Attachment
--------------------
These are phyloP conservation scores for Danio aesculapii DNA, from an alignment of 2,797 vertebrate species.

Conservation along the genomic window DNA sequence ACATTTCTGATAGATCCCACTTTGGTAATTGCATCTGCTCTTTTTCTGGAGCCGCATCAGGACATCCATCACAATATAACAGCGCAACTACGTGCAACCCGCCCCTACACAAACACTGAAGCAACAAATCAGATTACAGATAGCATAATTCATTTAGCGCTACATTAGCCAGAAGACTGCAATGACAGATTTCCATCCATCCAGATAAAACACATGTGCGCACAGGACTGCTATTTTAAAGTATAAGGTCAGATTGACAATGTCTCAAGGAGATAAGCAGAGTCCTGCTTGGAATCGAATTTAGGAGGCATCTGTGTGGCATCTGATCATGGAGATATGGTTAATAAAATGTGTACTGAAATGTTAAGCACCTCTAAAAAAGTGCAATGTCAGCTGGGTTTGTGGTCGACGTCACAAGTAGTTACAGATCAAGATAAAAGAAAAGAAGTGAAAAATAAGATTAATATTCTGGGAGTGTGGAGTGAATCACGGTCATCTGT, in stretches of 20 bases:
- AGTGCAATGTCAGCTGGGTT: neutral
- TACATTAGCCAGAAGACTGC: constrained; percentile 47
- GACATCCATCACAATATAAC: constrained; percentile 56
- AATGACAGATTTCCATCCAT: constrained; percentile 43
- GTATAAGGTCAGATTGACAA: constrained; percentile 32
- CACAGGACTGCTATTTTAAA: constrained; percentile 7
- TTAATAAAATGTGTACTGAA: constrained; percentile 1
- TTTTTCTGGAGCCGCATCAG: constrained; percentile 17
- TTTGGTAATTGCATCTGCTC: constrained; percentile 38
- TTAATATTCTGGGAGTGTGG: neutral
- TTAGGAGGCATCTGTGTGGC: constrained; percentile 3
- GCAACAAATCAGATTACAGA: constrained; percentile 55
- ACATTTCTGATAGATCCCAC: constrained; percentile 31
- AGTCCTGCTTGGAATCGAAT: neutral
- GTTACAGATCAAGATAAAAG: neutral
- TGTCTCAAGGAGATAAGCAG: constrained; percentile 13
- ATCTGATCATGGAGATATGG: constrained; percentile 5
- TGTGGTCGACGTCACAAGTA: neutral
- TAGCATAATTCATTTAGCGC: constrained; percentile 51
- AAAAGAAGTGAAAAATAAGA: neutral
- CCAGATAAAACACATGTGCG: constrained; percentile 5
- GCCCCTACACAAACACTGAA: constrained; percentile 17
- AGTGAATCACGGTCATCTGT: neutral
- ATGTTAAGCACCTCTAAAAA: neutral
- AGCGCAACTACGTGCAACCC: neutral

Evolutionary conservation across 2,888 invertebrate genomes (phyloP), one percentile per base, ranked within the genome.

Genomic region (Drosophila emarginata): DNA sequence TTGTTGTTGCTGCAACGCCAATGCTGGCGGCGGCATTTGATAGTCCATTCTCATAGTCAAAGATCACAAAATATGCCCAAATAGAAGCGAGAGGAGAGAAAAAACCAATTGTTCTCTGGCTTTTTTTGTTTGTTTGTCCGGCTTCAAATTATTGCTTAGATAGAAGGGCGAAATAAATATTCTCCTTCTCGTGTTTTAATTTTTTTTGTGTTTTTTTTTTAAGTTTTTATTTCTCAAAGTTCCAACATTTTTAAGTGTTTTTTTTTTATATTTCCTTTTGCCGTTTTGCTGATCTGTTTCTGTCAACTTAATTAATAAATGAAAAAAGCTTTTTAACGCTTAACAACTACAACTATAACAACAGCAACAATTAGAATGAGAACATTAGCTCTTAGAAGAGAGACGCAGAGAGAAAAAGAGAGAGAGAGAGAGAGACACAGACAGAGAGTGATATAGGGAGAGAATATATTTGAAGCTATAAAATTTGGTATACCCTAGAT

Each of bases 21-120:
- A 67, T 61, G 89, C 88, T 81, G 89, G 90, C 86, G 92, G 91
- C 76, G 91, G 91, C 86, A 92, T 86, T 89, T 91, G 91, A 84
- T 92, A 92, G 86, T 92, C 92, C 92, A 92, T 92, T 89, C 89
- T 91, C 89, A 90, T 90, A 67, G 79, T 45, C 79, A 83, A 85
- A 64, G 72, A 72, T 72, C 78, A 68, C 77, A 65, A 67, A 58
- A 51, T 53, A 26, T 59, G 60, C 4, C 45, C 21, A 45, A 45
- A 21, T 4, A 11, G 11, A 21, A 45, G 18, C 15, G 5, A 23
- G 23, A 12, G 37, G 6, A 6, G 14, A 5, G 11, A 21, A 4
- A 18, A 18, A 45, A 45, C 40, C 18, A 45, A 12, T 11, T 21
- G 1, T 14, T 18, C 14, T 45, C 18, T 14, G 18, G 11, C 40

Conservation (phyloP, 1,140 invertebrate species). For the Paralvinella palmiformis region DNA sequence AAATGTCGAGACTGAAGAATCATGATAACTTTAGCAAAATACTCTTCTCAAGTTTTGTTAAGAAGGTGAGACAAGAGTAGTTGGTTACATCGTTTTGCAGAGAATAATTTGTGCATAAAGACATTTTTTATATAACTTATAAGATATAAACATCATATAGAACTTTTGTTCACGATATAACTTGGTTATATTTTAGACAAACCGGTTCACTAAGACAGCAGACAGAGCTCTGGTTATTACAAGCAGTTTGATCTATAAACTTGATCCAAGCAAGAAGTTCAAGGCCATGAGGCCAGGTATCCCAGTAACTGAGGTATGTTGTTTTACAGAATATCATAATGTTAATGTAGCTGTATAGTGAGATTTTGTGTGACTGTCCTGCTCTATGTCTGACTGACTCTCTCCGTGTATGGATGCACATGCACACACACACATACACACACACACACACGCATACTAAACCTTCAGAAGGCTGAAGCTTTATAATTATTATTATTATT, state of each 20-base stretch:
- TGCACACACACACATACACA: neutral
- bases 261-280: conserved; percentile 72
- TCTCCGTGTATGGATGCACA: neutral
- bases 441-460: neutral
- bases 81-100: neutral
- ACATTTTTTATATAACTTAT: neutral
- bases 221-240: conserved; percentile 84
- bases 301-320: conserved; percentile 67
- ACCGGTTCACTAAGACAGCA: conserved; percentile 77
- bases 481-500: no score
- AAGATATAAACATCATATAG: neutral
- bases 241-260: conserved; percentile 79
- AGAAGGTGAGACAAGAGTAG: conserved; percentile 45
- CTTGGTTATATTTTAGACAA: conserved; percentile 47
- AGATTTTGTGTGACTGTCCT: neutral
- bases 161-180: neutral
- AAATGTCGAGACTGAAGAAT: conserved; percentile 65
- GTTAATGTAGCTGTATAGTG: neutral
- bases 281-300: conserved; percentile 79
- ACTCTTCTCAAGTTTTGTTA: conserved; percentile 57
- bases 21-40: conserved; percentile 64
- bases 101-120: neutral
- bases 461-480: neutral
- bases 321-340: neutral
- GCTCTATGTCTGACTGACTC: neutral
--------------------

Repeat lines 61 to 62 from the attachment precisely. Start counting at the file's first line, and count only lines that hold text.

- ACTCTTCTCAAGTTTTGTTA: conserved; percentile 57
- bases 21-40: conserved; percentile 64